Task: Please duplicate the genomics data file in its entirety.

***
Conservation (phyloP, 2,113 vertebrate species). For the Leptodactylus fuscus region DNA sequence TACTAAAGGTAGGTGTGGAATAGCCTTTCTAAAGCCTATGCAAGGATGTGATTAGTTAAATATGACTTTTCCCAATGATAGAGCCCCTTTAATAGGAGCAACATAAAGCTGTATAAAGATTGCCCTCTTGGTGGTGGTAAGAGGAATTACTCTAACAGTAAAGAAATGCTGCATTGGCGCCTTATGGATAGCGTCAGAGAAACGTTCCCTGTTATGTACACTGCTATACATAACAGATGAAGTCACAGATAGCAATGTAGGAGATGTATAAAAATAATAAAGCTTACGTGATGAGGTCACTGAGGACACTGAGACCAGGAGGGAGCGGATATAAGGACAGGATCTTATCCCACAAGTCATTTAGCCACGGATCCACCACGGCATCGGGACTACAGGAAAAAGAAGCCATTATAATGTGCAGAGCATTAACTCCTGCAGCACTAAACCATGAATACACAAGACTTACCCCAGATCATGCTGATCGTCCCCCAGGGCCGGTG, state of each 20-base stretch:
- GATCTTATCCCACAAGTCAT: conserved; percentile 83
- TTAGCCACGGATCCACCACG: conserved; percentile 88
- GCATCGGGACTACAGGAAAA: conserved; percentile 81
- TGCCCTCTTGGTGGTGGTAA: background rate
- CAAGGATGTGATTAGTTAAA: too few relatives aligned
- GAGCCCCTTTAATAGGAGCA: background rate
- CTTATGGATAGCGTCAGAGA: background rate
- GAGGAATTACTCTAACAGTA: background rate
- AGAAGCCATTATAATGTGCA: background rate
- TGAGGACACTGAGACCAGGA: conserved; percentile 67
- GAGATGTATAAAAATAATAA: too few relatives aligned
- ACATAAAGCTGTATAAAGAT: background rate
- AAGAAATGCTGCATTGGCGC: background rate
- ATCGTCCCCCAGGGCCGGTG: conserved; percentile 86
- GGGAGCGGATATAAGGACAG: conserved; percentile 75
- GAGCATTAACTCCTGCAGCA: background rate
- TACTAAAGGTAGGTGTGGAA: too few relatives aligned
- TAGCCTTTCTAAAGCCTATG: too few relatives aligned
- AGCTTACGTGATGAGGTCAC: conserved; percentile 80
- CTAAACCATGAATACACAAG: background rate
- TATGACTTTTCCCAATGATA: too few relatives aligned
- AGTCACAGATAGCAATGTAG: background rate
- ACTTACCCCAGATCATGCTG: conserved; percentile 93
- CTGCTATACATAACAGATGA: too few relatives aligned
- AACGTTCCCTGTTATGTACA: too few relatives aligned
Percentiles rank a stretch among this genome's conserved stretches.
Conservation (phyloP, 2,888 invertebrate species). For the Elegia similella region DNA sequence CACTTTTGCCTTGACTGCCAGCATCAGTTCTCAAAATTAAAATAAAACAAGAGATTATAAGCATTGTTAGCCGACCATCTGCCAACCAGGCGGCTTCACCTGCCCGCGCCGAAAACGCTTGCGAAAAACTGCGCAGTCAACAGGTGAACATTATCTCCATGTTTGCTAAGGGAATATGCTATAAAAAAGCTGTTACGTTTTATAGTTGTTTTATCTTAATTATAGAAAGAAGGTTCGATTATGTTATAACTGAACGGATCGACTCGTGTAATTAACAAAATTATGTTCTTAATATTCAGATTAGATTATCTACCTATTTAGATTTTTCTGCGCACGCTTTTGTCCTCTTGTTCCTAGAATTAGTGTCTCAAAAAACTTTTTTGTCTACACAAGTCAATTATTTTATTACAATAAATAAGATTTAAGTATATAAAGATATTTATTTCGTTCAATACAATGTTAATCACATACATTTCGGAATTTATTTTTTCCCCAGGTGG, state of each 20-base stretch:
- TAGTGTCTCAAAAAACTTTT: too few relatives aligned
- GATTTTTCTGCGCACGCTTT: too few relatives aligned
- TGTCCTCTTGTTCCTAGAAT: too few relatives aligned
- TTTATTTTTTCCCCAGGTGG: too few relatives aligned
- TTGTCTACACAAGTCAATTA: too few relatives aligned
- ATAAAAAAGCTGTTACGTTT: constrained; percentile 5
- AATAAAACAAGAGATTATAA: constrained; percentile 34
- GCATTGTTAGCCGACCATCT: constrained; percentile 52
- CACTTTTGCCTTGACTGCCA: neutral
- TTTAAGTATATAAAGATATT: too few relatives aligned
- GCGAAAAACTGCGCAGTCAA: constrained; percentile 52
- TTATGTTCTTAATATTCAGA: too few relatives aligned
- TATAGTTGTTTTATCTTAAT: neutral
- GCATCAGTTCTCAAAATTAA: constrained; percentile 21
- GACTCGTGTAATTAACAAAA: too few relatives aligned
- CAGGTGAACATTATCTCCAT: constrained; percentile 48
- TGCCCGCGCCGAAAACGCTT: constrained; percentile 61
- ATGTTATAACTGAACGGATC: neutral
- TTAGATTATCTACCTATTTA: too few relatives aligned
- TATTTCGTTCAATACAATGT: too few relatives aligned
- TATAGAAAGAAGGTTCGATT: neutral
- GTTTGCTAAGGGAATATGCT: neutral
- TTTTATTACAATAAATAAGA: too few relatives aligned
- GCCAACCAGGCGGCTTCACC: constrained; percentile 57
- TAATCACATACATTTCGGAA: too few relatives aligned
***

Conservation (phyloP, 2,113 vertebrate species). For the Leptodactylus fuscus region DNA sequence TACTAAAGGTAGGTGTGGAATAGCCTTTCTAAAGCCTATGCAAGGATGTGATTAGTTAAATATGACTTTTCCCAATGATAGAGCCCCTTTAATAGGAGCAACATAAAGCTGTATAAAGATTGCCCTCTTGGTGGTGGTAAGAGGAATTACTCTAACAGTAAAGAAATGCTGCATTGGCGCCTTATGGATAGCGTCAGAGAAACGTTCCCTGTTATGTACACTGCTATACATAACAGATGAAGTCACAGATAGCAATGTAGGAGATGTATAAAAATAATAAAGCTTACGTGATGAGGTCACTGAGGACACTGAGACCAGGAGGGAGCGGATATAAGGACAGGATCTTATCCCACAAGTCATTTAGCCACGGATCCACCACGGCATCGGGACTACAGGAAAAAGAAGCCATTATAATGTGCAGAGCATTAACTCCTGCAGCACTAAACCATGAATACACAAGACTTACCCCAGATCATGCTGATCGTCCCCCAGGGCCGGTG, state of each 20-base stretch:
- GATCTTATCCCACAAGTCAT: conserved; percentile 83
- TTAGCCACGGATCCACCACG: conserved; percentile 88
- GCATCGGGACTACAGGAAAA: conserved; percentile 81
- TGCCCTCTTGGTGGTGGTAA: background rate
- CAAGGATGTGATTAGTTAAA: too few relatives aligned
- GAGCCCCTTTAATAGGAGCA: background rate
- CTTATGGATAGCGTCAGAGA: background rate
- GAGGAATTACTCTAACAGTA: background rate
- AGAAGCCATTATAATGTGCA: background rate
- TGAGGACACTGAGACCAGGA: conserved; percentile 67
- GAGATGTATAAAAATAATAA: too few relatives aligned
- ACATAAAGCTGTATAAAGAT: background rate
- AAGAAATGCTGCATTGGCGC: background rate
- ATCGTCCCCCAGGGCCGGTG: conserved; percentile 86
- GGGAGCGGATATAAGGACAG: conserved; percentile 75
- GAGCATTAACTCCTGCAGCA: background rate
- TACTAAAGGTAGGTGTGGAA: too few relatives aligned
- TAGCCTTTCTAAAGCCTATG: too few relatives aligned
- AGCTTACGTGATGAGGTCAC: conserved; percentile 80
- CTAAACCATGAATACACAAG: background rate
- TATGACTTTTCCCAATGATA: too few relatives aligned
- AGTCACAGATAGCAATGTAG: background rate
- ACTTACCCCAGATCATGCTG: conserved; percentile 93
- CTGCTATACATAACAGATGA: too few relatives aligned
- AACGTTCCCTGTTATGTACA: too few relatives aligned
Percentiles rank a stretch among this genome's conserved stretches.
Conservation (phyloP, 2,888 invertebrate species). For the Elegia similella region DNA sequence CACTTTTGCCTTGACTGCCAGCATCAGTTCTCAAAATTAAAATAAAACAAGAGATTATAAGCATTGTTAGCCGACCATCTGCCAACCAGGCGGCTTCACCTGCCCGCGCCGAAAACGCTTGCGAAAAACTGCGCAGTCAACAGGTGAACATTATCTCCATGTTTGCTAAGGGAATATGCTATAAAAAAGCTGTTACGTTTTATAGTTGTTTTATCTTAATTATAGAAAGAAGGTTCGATTATGTTATAACTGAACGGATCGACTCGTGTAATTAACAAAATTATGTTCTTAATATTCAGATTAGATTATCTACCTATTTAGATTTTTCTGCGCACGCTTTTGTCCTCTTGTTCCTAGAATTAGTGTCTCAAAAAACTTTTTTGTCTACACAAGTCAATTATTTTATTACAATAAATAAGATTTAAGTATATAAAGATATTTATTTCGTTCAATACAATGTTAATCACATACATTTCGGAATTTATTTTTTCCCCAGGTGG, state of each 20-base stretch:
- TAGTGTCTCAAAAAACTTTT: too few relatives aligned
- GATTTTTCTGCGCACGCTTT: too few relatives aligned
- TGTCCTCTTGTTCCTAGAAT: too few relatives aligned
- TTTATTTTTTCCCCAGGTGG: too few relatives aligned
- TTGTCTACACAAGTCAATTA: too few relatives aligned
- ATAAAAAAGCTGTTACGTTT: constrained; percentile 5
- AATAAAACAAGAGATTATAA: constrained; percentile 34
- GCATTGTTAGCCGACCATCT: constrained; percentile 52
- CACTTTTGCCTTGACTGCCA: neutral
- TTTAAGTATATAAAGATATT: too few relatives aligned
- GCGAAAAACTGCGCAGTCAA: constrained; percentile 52
- TTATGTTCTTAATATTCAGA: too few relatives aligned
- TATAGTTGTTTTATCTTAAT: neutral
- GCATCAGTTCTCAAAATTAA: constrained; percentile 21
- GACTCGTGTAATTAACAAAA: too few relatives aligned
- CAGGTGAACATTATCTCCAT: constrained; percentile 48
- TGCCCGCGCCGAAAACGCTT: constrained; percentile 61
- ATGTTATAACTGAACGGATC: neutral
- TTAGATTATCTACCTATTTA: too few relatives aligned
- TATTTCGTTCAATACAATGT: too few relatives aligned
- TATAGAAAGAAGGTTCGATT: neutral
- GTTTGCTAAGGGAATATGCT: neutral
- TTTTATTACAATAAATAAGA: too few relatives aligned
- GCCAACCAGGCGGCTTCACC: constrained; percentile 57
- TAATCACATACATTTCGGAA: too few relatives aligned